|Número de publicación||US6677370 B2|
|Tipo de publicación||Concesión|
|Número de solicitud||US 10/360,200|
|Fecha de publicación||13 Ene 2004|
|Fecha de presentación||6 Feb 2003|
|Fecha de prioridad||24 Feb 2000|
|También publicado como||CA2400896A1, EP1259245A2, US6576658, US20010056118, US20030153615, WO2001062239A2, WO2001062239A3|
|Número de publicación||10360200, 360200, US 6677370 B2, US 6677370B2, US-B2-6677370, US6677370 B2, US6677370B2|
|Inventores||Amy E. Wright, Jennifer L. Cummins, Shirley A. Pomponi, Ross E. Longley, Richard A. Isbrucker|
|Cesionario original||Harbor Branch Oceanographic Institution, Inc.|
|Exportar cita||BiBTeX, EndNote, RefMan|
|Citas de patentes (4), Otras citas (24), Citada por (1), Clasificaciones (15), Eventos legales (7)|
|Enlaces externos: USPTO, Cesión de USPTO, Espacenet|
This application is a divisional of co-pending application U.S. Ser. No. 09/793,323, filed Feb. 26, 2001. This application also claims the benefit of U.S. Provisional Application No. 60/184,617, filed Feb. 24, 2000.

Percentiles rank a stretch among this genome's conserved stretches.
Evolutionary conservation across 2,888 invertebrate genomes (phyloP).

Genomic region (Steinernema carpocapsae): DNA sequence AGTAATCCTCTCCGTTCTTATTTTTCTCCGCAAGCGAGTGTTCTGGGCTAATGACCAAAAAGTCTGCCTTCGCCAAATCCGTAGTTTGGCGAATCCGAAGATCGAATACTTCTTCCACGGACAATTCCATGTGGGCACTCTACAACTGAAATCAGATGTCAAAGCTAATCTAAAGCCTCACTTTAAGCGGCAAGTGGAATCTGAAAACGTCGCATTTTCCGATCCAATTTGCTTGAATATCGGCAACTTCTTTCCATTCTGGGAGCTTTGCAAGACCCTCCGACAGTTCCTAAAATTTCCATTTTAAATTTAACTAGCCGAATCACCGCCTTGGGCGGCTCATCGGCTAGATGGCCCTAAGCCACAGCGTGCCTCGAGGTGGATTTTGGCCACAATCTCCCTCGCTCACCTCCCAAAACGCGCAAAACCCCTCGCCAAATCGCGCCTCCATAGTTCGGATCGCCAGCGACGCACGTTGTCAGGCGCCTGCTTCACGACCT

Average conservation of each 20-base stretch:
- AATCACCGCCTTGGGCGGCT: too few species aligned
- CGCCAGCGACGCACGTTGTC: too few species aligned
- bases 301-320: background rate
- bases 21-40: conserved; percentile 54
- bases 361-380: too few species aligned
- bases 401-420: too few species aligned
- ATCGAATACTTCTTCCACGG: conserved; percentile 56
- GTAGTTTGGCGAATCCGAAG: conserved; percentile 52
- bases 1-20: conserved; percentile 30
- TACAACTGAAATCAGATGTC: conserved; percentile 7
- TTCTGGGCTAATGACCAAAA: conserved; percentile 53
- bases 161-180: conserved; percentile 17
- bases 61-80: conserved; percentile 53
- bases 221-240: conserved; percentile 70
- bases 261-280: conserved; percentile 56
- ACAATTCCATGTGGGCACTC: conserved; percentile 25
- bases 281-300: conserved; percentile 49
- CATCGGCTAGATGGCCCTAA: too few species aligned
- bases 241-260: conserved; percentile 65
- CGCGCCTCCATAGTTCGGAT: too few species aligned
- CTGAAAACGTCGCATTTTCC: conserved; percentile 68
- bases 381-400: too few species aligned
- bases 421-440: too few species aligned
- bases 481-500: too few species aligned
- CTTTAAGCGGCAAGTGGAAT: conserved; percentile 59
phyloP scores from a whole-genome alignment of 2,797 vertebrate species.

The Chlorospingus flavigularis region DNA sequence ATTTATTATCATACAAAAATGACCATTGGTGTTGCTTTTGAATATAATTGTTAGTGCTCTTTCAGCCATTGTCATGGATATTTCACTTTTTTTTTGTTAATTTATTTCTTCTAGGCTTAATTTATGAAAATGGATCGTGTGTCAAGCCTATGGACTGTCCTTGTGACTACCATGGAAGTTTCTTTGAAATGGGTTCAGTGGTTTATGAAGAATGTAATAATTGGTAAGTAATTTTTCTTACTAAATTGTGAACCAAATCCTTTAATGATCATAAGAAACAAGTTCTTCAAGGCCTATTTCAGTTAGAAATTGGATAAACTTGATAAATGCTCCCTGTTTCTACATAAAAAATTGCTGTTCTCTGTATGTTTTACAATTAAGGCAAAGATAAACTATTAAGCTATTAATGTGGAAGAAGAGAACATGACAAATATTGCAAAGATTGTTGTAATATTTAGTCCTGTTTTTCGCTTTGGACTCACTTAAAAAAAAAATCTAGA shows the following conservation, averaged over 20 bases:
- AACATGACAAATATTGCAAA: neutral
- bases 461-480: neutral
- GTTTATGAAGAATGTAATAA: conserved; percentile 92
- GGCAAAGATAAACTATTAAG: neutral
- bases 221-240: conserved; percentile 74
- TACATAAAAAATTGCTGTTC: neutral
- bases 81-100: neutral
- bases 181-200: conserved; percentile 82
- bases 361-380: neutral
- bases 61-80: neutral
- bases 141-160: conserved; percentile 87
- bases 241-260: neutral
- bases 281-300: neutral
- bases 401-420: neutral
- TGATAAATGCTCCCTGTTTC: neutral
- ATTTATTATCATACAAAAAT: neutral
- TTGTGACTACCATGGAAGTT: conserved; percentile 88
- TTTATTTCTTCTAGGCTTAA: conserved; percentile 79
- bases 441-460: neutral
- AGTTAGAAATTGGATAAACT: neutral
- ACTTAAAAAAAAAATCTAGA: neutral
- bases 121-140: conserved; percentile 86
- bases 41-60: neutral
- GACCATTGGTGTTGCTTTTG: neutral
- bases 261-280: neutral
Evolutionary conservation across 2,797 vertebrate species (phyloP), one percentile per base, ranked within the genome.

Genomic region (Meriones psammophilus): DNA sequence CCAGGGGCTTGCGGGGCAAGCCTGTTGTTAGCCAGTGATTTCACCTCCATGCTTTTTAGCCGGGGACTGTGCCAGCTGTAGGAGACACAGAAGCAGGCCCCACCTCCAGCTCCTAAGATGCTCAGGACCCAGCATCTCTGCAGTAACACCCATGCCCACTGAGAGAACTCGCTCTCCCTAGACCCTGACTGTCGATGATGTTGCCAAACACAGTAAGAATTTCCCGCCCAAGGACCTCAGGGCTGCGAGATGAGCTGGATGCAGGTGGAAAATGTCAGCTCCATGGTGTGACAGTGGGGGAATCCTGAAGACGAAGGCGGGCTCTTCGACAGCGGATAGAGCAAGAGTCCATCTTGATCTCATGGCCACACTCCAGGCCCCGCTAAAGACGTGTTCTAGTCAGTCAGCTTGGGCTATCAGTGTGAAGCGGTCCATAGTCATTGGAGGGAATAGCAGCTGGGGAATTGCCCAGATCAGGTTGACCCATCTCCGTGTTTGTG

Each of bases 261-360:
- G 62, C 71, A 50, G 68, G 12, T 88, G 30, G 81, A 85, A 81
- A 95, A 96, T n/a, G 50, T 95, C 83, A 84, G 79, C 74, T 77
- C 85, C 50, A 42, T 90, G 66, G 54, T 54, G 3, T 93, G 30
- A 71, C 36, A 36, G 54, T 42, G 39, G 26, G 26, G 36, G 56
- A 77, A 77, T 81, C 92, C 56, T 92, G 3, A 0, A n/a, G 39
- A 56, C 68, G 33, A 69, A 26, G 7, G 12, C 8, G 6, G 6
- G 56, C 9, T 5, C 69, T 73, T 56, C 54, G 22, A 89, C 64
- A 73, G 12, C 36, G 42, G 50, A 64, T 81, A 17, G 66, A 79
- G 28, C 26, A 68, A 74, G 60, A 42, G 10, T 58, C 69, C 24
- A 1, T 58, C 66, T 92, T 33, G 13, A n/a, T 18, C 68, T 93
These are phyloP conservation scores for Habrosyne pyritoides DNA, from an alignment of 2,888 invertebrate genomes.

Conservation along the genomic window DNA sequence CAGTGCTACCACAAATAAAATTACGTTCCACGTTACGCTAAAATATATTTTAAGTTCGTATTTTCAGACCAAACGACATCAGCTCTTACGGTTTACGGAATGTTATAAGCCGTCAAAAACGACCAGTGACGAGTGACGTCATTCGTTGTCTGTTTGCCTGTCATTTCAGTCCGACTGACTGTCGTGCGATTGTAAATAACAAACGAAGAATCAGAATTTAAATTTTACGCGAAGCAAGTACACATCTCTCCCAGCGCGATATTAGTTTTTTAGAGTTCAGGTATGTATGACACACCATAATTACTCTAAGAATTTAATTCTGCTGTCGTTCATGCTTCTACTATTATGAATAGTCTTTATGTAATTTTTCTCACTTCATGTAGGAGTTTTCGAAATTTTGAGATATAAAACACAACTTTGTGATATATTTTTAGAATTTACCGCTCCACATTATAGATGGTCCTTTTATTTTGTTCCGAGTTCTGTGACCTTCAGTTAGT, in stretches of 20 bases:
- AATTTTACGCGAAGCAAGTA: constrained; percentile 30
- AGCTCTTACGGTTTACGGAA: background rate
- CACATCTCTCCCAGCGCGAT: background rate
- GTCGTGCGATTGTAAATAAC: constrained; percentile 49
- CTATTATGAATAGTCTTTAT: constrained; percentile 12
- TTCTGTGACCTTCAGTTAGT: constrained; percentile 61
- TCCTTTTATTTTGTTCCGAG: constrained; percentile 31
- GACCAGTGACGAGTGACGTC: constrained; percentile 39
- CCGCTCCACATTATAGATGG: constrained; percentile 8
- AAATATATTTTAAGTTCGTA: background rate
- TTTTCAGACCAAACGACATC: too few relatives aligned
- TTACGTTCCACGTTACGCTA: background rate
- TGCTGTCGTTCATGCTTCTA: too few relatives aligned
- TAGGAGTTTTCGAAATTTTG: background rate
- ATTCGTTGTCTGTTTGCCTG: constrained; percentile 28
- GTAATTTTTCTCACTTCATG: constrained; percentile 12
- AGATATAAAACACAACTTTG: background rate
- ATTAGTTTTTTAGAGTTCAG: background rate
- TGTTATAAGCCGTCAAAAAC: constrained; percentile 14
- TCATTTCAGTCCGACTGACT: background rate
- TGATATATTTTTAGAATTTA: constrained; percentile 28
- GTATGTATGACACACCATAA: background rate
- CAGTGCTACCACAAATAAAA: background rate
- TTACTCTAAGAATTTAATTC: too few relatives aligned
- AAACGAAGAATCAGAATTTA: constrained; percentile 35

Of great importance to man is the control of pathological cellular proliferation. While certain methods and chemical compositions have been developed which aid in inhibiting, remitting, or controlling cellular proliferation, new methods and compositions are needed.
In searching for new biologically active compounds, it has been found that some natural products and organisms are potential sources for chemical molecules having useful biological activity of great diversity. For example, the diterpene commonly known as taxol, isolated from several species of yew trees, is a mitotic spindle poison that stabilizes microtubules and inhibits their depolymerization to free tubulin (Fuchs, D. A., R. K. Johnson (1978) Cancer Treat. Rep. 62:1219-1222; Schiff, P. B., J. Fant, S. B. Horwitz (1979) Nature (London) 22:665-667). Taxol is also known to have antitumor activity and has undergone a number of clinical trials which have shown it to be effective in the treatment of a wide range of cancers (Rowinski, E. K., R. C. Donehower (1995) N. Engl. J. Med. 332:1004-1014). See also, e.g., U.S. Pat. Nos. 5,157,049; 4,960,790; and 4,206,221.